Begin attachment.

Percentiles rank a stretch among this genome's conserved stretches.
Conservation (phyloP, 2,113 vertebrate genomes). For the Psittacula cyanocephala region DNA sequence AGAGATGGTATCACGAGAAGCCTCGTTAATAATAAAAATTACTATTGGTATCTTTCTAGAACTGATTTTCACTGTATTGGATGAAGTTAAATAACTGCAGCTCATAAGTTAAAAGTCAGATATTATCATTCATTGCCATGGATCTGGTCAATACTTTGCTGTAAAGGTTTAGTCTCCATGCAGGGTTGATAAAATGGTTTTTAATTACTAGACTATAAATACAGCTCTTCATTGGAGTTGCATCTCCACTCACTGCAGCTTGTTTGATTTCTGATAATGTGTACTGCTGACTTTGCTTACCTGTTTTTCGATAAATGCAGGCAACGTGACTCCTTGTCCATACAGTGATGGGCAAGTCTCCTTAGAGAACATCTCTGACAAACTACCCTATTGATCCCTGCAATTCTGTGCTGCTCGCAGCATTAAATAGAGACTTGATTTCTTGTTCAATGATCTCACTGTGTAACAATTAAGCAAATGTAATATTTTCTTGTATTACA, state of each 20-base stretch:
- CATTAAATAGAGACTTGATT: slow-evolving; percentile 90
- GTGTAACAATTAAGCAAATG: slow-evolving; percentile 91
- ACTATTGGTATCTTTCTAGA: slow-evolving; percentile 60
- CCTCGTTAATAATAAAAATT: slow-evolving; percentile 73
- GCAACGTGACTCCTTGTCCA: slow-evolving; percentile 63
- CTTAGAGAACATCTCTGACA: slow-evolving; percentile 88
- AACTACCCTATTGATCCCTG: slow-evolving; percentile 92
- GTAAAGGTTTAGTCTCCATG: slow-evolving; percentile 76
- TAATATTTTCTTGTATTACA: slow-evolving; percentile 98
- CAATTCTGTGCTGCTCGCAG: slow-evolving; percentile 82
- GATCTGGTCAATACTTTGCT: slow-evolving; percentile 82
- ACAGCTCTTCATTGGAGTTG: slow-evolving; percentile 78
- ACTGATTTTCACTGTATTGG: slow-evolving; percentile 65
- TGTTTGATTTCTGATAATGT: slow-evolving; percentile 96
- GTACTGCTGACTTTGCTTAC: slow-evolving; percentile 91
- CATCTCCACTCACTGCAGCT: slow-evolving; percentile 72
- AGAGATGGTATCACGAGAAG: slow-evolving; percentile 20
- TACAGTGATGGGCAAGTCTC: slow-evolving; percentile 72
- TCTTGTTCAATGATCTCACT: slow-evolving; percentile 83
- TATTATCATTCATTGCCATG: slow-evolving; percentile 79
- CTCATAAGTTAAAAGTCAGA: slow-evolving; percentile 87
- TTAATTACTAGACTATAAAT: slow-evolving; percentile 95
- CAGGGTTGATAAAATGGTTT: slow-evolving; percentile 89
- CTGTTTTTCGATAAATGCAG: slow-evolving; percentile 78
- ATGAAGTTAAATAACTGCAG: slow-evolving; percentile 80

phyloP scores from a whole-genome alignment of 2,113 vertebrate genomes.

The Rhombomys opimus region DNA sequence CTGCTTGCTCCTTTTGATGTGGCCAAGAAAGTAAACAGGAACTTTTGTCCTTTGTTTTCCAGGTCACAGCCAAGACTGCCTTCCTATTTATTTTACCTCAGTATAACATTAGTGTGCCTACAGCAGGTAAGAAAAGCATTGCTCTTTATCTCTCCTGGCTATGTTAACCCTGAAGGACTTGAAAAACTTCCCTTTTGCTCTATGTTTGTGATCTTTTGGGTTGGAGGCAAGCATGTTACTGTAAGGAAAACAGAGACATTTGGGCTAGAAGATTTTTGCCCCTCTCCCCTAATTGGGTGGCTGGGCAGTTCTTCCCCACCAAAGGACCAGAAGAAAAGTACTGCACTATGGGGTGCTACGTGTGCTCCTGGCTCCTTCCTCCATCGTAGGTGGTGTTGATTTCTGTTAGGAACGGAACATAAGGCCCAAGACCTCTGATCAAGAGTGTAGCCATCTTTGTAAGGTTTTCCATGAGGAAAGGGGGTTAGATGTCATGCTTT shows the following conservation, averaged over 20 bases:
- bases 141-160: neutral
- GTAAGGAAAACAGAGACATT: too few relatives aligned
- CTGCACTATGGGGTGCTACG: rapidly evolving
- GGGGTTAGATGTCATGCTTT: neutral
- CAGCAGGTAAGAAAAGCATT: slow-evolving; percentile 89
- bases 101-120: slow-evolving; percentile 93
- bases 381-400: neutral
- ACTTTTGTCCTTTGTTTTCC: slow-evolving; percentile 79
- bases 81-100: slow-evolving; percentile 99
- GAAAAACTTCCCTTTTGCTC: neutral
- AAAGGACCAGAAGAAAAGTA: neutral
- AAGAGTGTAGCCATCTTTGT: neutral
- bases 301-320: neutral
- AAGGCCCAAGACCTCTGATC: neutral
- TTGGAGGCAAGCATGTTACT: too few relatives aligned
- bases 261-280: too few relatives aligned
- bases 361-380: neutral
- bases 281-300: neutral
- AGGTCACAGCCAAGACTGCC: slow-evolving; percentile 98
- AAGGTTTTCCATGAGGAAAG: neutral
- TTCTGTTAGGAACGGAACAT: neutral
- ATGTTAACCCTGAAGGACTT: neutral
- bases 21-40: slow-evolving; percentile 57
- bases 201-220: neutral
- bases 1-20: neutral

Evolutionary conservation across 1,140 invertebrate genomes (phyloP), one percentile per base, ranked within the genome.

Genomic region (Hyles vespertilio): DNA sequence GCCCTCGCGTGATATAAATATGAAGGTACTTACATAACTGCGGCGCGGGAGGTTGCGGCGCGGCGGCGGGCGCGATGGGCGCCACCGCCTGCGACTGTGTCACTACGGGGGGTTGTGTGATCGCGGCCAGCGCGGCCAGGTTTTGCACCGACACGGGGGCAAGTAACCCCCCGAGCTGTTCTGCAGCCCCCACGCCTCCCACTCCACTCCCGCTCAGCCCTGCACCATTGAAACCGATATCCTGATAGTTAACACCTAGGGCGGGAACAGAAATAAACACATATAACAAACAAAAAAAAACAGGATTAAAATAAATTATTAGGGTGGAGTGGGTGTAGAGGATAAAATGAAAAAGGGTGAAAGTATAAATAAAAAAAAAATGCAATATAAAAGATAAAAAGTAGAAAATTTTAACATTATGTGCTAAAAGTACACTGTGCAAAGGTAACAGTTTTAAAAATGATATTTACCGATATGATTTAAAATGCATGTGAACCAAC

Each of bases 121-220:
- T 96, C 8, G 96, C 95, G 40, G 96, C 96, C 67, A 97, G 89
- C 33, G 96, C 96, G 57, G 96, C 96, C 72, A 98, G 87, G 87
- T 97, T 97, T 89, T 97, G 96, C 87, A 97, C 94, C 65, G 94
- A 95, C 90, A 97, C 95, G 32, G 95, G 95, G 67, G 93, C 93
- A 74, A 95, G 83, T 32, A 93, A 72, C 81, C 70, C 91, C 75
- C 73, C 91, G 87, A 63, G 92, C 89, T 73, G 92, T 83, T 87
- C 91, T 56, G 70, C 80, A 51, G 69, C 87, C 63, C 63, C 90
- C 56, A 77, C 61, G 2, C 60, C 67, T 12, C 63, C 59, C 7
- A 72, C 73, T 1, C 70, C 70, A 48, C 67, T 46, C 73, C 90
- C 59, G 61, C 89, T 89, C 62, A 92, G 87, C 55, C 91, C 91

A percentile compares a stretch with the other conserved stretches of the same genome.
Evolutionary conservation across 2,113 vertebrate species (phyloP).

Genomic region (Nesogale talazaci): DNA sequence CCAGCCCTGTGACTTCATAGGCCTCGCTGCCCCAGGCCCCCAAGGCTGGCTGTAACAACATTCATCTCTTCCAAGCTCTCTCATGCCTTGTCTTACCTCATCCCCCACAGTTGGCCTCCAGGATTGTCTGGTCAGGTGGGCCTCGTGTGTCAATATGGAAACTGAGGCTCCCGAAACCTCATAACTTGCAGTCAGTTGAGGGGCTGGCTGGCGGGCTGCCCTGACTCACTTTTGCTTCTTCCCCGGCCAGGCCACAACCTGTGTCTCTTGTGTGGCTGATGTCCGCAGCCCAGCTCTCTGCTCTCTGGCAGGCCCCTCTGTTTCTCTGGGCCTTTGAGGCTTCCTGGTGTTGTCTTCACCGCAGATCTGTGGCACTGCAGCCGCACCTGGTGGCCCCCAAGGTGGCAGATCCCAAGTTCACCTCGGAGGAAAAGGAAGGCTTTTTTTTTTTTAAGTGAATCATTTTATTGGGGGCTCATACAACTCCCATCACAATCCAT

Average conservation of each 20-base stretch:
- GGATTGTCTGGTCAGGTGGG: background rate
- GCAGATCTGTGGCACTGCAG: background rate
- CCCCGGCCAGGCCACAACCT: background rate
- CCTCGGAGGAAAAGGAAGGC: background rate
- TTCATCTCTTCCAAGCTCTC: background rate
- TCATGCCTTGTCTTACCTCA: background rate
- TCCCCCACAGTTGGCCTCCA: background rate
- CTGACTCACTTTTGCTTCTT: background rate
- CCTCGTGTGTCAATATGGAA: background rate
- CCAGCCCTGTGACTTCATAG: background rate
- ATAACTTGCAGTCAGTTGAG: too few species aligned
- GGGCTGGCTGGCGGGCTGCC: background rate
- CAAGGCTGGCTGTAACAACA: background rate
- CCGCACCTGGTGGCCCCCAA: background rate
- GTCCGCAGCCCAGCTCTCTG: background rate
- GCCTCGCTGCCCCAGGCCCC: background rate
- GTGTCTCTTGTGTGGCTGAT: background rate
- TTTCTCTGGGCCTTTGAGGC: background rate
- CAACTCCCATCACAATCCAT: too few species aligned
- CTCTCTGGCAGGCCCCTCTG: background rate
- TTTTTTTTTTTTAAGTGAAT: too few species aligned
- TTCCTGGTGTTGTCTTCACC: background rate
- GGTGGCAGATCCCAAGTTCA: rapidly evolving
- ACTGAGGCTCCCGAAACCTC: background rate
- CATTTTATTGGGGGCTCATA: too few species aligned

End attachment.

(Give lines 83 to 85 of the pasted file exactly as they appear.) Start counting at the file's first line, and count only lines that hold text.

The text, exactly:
- GGGCTGGCTGGCGGGCTGCC: background rate
- CAAGGCTGGCTGTAACAACA: background rate
- CCGCACCTGGTGGCCCCCAA: background rate